They saw Khan as their vehicle that would take them there. He didn’t. But should they be there? Well, with the kind of attitude they are exhibiting on major issues like extremist violence, I think they should stay where they are.

As we have seen during the Arab Spring, and during the Anna Hazare and Aam Admi Movements in India, and what is happening in Thailand, middle-class-driven movements are spontaneous eruptions. Their agendas are those of the blocked elite. These are not revolutionary movements. They are reactive movements that eventually slide towards the rightest sides of the ideological divide. Also, they burn-out as quickly.

9.    MQM, ANP and PPP, all three lost votes in Urban Pakistan to PTI in the last elections which negated the original perception that the PTI would actually split PML (N) vote.  To what extent the liberal/quasi liberal parties are to be blamed for failing to capture the imagination of the youth and urban middle class? Do you find weight in the argument that incompetency of the last coalition, particularly PPP, may also be somewhat responsible for the overall shift towards the right?

 One can investigate this but it would be a superficial analysis because only two parties were free to openly campaign during the elections. PPP, MQM and ANP were under the sword of the extremists.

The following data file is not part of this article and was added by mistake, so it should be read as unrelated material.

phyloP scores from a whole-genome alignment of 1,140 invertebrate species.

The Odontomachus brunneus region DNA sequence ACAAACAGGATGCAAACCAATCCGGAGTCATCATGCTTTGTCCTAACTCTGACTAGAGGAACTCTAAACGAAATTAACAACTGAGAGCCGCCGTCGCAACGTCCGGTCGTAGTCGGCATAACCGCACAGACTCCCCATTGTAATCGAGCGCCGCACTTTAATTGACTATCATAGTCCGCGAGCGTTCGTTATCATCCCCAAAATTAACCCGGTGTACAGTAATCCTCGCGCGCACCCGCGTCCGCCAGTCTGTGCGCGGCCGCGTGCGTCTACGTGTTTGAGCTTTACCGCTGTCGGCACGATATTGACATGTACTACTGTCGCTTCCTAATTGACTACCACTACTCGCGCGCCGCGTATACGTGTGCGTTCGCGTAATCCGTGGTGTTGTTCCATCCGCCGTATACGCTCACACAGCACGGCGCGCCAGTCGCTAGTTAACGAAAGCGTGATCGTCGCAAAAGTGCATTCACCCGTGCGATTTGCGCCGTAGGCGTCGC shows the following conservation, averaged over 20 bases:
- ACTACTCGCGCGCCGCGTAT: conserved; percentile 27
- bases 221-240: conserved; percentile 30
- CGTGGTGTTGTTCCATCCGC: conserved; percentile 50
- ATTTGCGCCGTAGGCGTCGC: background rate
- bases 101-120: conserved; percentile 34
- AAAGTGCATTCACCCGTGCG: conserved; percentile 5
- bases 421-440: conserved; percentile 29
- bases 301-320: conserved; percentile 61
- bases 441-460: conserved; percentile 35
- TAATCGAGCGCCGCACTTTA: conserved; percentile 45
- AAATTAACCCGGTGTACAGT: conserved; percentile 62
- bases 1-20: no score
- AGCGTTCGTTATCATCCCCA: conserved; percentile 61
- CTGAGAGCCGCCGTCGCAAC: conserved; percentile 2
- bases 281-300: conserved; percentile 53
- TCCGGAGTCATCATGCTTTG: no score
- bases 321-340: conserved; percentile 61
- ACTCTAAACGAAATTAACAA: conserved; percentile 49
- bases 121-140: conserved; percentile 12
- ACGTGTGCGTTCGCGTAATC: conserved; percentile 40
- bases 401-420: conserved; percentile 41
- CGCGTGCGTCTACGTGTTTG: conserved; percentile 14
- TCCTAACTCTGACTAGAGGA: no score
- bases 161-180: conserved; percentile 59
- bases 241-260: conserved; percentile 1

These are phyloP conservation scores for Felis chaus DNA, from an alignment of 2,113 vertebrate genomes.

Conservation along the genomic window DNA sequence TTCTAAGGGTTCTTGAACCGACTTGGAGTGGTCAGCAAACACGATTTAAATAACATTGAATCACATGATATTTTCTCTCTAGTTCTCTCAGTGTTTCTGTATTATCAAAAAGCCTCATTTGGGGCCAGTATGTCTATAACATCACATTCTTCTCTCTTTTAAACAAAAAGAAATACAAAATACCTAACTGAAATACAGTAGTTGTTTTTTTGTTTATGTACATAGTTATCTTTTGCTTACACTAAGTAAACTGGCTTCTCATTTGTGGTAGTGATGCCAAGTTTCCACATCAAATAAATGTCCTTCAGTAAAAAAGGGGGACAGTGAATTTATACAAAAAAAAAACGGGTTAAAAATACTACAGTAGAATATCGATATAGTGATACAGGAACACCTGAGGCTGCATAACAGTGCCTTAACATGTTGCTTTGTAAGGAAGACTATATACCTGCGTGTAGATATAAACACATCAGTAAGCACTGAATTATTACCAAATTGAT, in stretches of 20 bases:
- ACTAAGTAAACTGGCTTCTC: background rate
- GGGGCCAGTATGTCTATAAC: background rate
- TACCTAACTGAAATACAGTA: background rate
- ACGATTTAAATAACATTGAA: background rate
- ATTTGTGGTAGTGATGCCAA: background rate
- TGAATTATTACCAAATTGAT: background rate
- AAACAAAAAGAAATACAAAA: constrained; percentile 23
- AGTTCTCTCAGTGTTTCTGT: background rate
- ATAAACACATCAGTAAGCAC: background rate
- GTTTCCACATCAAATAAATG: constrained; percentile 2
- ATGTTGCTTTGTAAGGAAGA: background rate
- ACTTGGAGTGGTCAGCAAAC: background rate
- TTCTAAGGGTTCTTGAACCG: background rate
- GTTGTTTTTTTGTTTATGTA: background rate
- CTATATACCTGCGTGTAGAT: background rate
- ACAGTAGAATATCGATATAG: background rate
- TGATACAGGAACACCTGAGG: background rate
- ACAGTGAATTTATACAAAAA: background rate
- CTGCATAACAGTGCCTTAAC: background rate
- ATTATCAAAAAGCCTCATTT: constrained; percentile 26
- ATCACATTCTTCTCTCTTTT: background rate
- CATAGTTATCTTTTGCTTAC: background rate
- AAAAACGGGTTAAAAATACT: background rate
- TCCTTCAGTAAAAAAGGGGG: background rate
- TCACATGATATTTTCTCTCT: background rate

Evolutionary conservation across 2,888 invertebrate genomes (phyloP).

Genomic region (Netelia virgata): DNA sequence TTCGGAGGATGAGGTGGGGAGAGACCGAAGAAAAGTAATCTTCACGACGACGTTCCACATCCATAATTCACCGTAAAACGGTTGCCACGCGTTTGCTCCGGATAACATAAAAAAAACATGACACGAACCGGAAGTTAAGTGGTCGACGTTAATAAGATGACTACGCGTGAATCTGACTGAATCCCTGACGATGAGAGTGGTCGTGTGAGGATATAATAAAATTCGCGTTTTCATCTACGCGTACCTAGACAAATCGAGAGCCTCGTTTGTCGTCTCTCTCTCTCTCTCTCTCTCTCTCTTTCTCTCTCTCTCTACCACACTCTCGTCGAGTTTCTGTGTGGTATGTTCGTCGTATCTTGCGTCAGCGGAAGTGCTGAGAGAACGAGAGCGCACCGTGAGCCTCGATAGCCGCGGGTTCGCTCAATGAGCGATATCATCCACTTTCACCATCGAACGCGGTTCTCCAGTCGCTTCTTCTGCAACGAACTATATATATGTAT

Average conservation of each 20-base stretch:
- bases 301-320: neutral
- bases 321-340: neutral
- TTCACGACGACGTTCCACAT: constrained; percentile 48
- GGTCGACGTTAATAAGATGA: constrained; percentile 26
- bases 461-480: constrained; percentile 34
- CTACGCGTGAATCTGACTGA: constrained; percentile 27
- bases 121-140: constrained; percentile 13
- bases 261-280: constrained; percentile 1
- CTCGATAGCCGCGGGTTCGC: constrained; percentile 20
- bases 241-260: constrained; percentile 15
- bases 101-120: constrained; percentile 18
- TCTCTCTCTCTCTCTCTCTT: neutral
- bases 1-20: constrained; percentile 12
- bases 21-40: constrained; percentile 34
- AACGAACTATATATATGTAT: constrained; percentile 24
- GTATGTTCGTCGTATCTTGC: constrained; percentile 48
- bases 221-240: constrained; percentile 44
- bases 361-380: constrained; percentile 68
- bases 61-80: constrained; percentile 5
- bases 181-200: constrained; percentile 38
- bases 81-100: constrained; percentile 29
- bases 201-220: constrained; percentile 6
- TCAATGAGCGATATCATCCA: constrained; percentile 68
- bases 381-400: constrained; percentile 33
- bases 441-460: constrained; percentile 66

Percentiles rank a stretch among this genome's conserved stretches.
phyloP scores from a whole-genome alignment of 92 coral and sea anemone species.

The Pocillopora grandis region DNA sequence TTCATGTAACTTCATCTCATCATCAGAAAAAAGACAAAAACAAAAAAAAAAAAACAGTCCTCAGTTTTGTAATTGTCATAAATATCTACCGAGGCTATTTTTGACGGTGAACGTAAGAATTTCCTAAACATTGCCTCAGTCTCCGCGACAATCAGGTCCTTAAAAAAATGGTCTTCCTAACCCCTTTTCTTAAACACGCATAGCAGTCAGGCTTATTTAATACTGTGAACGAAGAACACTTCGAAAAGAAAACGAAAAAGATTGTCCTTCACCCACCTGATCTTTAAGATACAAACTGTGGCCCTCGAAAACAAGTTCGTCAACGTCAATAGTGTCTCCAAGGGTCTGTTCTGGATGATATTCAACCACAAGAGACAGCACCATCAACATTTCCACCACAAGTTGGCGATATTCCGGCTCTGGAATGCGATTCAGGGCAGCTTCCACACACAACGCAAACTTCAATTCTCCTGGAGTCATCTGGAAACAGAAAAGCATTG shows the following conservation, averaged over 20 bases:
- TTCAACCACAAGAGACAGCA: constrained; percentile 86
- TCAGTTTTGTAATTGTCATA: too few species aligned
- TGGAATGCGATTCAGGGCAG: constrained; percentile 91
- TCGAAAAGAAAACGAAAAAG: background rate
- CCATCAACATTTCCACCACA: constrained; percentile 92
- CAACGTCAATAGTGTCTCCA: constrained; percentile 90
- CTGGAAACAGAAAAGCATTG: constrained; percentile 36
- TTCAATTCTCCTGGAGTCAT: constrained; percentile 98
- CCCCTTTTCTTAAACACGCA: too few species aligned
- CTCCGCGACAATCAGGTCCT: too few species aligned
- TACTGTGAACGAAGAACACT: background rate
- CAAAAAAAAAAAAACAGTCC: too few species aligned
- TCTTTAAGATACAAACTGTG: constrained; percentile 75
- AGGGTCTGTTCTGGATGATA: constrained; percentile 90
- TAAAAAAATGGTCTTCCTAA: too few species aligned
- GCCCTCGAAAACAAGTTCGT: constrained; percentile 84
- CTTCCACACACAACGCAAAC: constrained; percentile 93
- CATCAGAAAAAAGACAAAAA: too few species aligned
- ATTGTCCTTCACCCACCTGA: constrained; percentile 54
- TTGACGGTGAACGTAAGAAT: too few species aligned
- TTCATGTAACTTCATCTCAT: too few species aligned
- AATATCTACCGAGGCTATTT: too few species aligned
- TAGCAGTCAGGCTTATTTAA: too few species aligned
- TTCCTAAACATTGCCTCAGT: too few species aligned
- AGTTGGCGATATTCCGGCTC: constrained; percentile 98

10.    You seem to be supportive of MQM despite its apparent violent character. What is the rationale for this support given the fact that MQM has even targeted PPP and in fact continues to target it?

Let me just tell you that no matter what, considering what is coming up to be one of Pakistan’s greatest existentialist war, the MQM and the PPP will continue to be tied together. In Sindh one cannot move without the co- operation of the other. Both will remain to be major forces. If one thinks both will squabble the way they did in the 1990s, that someone is still living in the 1990s.

MQM-related violence is now only a minor issue compared to the violence being exercised by the new boys in town. And these boys don’t run for elections or sit in parliaments. They blow.

11.    Any advice you would like to give to those who identify themselves as Liberals? 

The extreme right-wing is collapsing. This collapse is expressing itself in an extremely violent manner, but at the same time it is exhausting itself.

Another thing that is coming out of this collapse is how the extreme right-wing’s apologists have begun to try attracting the sympathies of the liberals by suddenly talking about human rights issues. Beware. They are a hoax and a fraud.